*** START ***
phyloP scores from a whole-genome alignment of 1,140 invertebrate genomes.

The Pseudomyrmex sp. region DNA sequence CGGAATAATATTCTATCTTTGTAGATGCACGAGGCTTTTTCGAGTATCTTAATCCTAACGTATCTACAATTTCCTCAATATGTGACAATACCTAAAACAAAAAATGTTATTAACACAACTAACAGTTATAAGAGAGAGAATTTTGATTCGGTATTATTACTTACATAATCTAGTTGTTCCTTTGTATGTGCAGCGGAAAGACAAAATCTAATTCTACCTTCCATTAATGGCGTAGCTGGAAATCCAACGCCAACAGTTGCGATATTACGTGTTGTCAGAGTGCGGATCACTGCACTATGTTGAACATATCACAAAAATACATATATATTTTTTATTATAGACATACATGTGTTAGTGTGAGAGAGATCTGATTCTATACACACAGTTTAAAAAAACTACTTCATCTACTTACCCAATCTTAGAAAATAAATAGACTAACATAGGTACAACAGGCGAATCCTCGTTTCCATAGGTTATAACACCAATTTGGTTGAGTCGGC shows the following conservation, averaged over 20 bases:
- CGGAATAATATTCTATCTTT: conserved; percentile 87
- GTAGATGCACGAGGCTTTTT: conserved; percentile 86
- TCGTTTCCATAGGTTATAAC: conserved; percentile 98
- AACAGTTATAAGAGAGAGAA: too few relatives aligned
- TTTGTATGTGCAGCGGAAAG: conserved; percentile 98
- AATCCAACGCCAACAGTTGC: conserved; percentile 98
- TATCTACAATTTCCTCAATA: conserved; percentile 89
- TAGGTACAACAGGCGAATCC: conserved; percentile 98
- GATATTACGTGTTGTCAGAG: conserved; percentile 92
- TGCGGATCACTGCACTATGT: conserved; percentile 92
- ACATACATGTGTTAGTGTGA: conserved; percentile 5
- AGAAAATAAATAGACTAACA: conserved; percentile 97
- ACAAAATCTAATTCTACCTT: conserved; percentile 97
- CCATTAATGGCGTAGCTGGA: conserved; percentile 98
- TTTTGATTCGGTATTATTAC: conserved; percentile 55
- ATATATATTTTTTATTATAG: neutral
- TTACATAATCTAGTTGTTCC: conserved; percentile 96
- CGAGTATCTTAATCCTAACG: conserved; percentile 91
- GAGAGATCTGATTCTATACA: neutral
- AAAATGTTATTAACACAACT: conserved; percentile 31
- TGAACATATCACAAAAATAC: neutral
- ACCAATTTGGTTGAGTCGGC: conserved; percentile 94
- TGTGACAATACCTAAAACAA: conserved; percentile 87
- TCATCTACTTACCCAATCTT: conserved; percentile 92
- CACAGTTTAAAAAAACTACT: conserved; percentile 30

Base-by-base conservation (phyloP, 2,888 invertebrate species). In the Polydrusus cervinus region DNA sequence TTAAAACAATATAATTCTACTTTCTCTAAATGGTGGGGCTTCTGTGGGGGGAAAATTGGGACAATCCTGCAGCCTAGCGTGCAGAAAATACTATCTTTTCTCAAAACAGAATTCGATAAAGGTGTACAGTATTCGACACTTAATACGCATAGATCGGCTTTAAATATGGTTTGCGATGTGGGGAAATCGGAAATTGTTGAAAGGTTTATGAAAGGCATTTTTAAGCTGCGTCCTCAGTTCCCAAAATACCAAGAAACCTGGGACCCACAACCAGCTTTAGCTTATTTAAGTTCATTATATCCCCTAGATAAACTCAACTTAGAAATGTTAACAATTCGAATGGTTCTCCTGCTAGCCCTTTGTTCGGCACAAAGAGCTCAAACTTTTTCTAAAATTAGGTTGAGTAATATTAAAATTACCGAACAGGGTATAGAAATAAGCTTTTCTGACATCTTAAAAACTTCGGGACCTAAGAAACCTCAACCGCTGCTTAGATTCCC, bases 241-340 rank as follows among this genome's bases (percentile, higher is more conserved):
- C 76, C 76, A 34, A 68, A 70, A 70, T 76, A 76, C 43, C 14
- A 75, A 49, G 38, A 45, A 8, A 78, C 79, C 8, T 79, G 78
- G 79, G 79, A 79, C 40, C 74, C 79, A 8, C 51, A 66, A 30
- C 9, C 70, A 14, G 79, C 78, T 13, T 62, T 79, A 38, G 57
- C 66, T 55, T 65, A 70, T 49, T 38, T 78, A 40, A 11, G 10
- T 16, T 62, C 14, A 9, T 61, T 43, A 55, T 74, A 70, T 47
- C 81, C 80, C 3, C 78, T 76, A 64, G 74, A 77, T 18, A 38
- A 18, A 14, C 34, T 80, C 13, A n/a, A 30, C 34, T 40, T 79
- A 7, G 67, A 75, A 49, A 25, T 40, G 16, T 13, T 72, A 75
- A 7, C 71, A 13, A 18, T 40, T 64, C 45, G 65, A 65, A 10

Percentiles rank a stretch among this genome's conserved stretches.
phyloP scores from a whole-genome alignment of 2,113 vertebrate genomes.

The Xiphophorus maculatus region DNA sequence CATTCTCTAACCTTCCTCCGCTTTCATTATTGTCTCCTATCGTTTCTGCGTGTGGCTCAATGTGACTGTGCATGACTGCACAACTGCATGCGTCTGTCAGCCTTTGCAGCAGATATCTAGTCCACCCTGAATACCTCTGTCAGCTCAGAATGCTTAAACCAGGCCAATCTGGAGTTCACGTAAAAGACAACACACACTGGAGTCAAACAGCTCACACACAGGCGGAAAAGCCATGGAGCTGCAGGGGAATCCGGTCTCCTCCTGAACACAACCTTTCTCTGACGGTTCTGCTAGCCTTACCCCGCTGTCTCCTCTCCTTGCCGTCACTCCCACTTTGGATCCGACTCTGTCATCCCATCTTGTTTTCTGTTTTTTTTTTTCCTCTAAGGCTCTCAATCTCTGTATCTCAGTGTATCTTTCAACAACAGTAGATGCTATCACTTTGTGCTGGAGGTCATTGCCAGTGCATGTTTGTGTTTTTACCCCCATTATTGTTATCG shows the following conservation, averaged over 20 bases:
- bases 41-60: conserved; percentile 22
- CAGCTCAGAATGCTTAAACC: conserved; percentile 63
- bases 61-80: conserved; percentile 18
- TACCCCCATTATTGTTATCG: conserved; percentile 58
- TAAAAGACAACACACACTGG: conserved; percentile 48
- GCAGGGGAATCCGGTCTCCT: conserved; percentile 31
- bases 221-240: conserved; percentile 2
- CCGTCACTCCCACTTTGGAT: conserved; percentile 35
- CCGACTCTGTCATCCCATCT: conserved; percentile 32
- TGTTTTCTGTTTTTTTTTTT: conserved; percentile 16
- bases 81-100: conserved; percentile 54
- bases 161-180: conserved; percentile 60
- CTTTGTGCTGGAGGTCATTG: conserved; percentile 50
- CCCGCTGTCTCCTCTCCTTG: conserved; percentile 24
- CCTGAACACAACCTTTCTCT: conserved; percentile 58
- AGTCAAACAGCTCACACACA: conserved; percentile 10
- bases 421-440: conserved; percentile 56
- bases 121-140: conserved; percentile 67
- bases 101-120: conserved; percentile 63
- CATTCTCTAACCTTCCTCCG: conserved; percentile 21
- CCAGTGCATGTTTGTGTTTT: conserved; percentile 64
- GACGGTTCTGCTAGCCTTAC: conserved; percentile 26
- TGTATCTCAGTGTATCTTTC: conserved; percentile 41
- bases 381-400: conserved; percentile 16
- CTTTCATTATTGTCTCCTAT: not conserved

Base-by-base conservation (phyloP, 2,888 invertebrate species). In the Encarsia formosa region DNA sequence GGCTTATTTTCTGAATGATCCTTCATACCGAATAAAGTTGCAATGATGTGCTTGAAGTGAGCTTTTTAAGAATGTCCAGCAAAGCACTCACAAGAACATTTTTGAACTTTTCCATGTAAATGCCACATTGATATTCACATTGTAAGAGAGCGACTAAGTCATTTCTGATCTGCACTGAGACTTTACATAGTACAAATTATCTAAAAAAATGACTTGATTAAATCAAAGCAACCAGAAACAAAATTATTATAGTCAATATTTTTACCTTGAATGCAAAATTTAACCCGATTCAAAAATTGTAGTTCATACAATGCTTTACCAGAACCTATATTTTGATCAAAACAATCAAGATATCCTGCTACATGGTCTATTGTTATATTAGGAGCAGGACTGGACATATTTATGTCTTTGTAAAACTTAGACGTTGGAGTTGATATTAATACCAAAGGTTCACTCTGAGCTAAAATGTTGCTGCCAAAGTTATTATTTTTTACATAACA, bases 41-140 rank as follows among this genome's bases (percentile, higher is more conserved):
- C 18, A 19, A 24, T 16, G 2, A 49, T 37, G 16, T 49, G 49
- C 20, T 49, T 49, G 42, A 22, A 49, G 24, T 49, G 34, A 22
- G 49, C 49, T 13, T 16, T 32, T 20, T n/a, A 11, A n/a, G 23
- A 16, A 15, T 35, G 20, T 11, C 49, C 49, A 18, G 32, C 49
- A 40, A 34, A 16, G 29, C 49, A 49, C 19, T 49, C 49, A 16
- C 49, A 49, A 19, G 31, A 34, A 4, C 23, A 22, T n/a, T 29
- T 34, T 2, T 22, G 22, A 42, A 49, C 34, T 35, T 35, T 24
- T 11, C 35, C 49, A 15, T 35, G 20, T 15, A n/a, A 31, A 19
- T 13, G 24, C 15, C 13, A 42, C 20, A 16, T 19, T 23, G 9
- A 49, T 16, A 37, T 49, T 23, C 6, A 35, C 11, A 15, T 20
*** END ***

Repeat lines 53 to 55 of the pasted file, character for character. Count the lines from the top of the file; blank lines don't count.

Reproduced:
- bases 161-180: conserved; percentile 60
- CTTTGTGCTGGAGGTCATTG: conserved; percentile 50
- CCCGCTGTCTCCTCTCCTTG: conserved; percentile 24